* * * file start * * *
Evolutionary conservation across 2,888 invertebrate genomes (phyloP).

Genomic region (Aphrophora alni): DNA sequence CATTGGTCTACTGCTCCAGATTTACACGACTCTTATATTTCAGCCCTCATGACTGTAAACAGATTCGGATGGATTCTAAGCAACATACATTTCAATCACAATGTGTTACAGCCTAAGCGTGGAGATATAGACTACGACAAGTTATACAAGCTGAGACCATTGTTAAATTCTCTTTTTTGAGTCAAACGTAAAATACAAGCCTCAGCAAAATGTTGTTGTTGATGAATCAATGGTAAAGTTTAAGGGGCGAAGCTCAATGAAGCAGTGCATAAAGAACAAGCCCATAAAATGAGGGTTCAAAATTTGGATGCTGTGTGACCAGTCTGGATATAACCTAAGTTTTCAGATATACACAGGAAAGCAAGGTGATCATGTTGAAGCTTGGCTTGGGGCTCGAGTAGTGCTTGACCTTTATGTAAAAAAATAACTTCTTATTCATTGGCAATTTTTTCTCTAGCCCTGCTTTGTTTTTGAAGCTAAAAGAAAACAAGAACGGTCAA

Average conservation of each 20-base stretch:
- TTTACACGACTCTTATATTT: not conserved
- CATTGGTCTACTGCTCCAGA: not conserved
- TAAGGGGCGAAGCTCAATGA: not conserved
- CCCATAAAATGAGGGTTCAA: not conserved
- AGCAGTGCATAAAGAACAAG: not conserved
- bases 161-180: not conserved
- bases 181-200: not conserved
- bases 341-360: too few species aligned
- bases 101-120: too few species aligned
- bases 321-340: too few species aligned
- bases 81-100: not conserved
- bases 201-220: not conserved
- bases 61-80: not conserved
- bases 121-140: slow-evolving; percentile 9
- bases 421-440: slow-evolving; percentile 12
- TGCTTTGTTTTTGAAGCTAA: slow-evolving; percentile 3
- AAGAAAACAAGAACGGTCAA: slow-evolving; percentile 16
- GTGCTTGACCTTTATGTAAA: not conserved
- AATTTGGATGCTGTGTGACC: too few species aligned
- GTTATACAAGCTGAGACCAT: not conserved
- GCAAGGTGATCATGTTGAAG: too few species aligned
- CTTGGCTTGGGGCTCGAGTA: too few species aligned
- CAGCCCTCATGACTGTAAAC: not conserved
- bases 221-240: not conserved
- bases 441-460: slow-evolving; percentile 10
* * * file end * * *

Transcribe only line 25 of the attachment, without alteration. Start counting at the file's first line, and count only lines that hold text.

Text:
- CTTGGCTTGGGGCTCGAGTA: too few species aligned